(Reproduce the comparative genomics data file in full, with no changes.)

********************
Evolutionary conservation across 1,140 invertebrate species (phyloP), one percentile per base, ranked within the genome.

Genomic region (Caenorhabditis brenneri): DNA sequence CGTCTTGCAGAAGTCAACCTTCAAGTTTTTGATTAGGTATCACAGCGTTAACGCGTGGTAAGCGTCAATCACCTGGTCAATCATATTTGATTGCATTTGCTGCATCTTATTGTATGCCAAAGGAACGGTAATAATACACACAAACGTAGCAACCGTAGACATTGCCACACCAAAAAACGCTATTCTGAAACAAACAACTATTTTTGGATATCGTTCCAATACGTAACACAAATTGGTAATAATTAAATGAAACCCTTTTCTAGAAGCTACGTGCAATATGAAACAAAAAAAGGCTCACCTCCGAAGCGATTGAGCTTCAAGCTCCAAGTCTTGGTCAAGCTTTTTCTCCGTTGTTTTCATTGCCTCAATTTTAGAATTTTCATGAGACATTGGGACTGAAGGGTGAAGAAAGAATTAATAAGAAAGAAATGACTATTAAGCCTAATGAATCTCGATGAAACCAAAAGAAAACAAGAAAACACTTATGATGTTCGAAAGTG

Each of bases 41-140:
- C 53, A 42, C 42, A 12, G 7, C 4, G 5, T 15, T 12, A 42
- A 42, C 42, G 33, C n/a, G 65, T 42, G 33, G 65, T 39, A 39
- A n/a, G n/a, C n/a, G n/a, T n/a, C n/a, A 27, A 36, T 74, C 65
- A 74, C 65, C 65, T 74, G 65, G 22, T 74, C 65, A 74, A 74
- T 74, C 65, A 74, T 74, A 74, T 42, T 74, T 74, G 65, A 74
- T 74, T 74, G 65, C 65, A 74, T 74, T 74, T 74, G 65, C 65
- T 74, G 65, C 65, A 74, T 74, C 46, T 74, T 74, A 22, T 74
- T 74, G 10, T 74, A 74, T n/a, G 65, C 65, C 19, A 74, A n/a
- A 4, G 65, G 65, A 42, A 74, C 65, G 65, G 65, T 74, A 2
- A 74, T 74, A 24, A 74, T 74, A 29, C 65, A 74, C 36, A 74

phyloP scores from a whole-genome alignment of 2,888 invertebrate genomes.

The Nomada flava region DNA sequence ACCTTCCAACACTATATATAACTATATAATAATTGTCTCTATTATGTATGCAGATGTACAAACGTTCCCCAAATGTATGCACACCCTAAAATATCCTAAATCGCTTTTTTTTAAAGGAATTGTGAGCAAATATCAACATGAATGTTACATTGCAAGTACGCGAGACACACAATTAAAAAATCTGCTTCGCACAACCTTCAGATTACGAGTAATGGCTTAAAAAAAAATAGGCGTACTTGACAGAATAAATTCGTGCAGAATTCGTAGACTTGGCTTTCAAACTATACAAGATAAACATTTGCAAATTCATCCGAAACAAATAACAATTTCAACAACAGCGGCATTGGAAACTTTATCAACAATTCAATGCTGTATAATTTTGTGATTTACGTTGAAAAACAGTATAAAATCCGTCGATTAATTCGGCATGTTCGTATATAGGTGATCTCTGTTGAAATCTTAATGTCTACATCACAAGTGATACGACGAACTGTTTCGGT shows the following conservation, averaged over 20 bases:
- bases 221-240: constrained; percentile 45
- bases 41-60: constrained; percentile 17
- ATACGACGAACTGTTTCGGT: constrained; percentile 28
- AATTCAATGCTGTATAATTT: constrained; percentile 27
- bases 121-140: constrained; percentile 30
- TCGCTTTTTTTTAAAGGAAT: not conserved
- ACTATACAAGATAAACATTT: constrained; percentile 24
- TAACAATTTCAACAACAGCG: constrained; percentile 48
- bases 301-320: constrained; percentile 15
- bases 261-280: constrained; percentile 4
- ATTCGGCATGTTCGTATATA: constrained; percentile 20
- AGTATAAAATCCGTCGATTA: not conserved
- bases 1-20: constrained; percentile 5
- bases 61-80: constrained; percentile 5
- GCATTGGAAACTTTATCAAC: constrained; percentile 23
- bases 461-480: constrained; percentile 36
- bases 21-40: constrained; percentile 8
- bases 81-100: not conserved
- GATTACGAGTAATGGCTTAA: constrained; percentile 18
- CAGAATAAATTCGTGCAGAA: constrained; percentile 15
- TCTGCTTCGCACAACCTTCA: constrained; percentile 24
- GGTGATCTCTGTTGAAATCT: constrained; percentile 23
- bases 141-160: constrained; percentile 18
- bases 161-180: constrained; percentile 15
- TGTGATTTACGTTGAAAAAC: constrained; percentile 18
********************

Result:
Evolutionary conservation across 1,140 invertebrate species (phyloP), one percentile per base, ranked within the genome.

Genomic region (Caenorhabditis brenneri): DNA sequence CGTCTTGCAGAAGTCAACCTTCAAGTTTTTGATTAGGTATCACAGCGTTAACGCGTGGTAAGCGTCAATCACCTGGTCAATCATATTTGATTGCATTTGCTGCATCTTATTGTATGCCAAAGGAACGGTAATAATACACACAAACGTAGCAACCGTAGACATTGCCACACCAAAAAACGCTATTCTGAAACAAACAACTATTTTTGGATATCGTTCCAATACGTAACACAAATTGGTAATAATTAAATGAAACCCTTTTCTAGAAGCTACGTGCAATATGAAACAAAAAAAGGCTCACCTCCGAAGCGATTGAGCTTCAAGCTCCAAGTCTTGGTCAAGCTTTTTCTCCGTTGTTTTCATTGCCTCAATTTTAGAATTTTCATGAGACATTGGGACTGAAGGGTGAAGAAAGAATTAATAAGAAAGAAATGACTATTAAGCCTAATGAATCTCGATGAAACCAAAAGAAAACAAGAAAACACTTATGATGTTCGAAAGTG

Each of bases 41-140:
- C 53, A 42, C 42, A 12, G 7, C 4, G 5, T 15, T 12, A 42
- A 42, C 42, G 33, C n/a, G 65, T 42, G 33, G 65, T 39, A 39
- A n/a, G n/a, C n/a, G n/a, T n/a, C n/a, A 27, A 36, T 74, C 65
- A 74, C 65, C 65, T 74, G 65, G 22, T 74, C 65, A 74, A 74
- T 74, C 65, A 74, T 74, A 74, T 42, T 74, T 74, G 65, A 74
- T 74, T 74, G 65, C 65, A 74, T 74, T 74, T 74, G 65, C 65
- T 74, G 65, C 65, A 74, T 74, C 46, T 74, T 74, A 22, T 74
- T 74, G 10, T 74, A 74, T n/a, G 65, C 65, C 19, A 74, A n/a
- A 4, G 65, G 65, A 42, A 74, C 65, G 65, G 65, T 74, A 2
- A 74, T 74, A 24, A 74, T 74, A 29, C 65, A 74, C 36, A 74

phyloP scores from a whole-genome alignment of 2,888 invertebrate genomes.

The Nomada flava region DNA sequence ACCTTCCAACACTATATATAACTATATAATAATTGTCTCTATTATGTATGCAGATGTACAAACGTTCCCCAAATGTATGCACACCCTAAAATATCCTAAATCGCTTTTTTTTAAAGGAATTGTGAGCAAATATCAACATGAATGTTACATTGCAAGTACGCGAGACACACAATTAAAAAATCTGCTTCGCACAACCTTCAGATTACGAGTAATGGCTTAAAAAAAAATAGGCGTACTTGACAGAATAAATTCGTGCAGAATTCGTAGACTTGGCTTTCAAACTATACAAGATAAACATTTGCAAATTCATCCGAAACAAATAACAATTTCAACAACAGCGGCATTGGAAACTTTATCAACAATTCAATGCTGTATAATTTTGTGATTTACGTTGAAAAACAGTATAAAATCCGTCGATTAATTCGGCATGTTCGTATATAGGTGATCTCTGTTGAAATCTTAATGTCTACATCACAAGTGATACGACGAACTGTTTCGGT shows the following conservation, averaged over 20 bases:
- bases 221-240: constrained; percentile 45
- bases 41-60: constrained; percentile 17
- ATACGACGAACTGTTTCGGT: constrained; percentile 28
- AATTCAATGCTGTATAATTT: constrained; percentile 27
- bases 121-140: constrained; percentile 30
- TCGCTTTTTTTTAAAGGAAT: not conserved
- ACTATACAAGATAAACATTT: constrained; percentile 24
- TAACAATTTCAACAACAGCG: constrained; percentile 48
- bases 301-320: constrained; percentile 15
- bases 261-280: constrained; percentile 4
- ATTCGGCATGTTCGTATATA: constrained; percentile 20
- AGTATAAAATCCGTCGATTA: not conserved
- bases 1-20: constrained; percentile 5
- bases 61-80: constrained; percentile 5
- GCATTGGAAACTTTATCAAC: constrained; percentile 23
- bases 461-480: constrained; percentile 36
- bases 21-40: constrained; percentile 8
- bases 81-100: not conserved
- GATTACGAGTAATGGCTTAA: constrained; percentile 18
- CAGAATAAATTCGTGCAGAA: constrained; percentile 15
- TCTGCTTCGCACAACCTTCA: constrained; percentile 24
- GGTGATCTCTGTTGAAATCT: constrained; percentile 23
- bases 141-160: constrained; percentile 18
- bases 161-180: constrained; percentile 15
- TGTGATTTACGTTGAAAAAC: constrained; percentile 18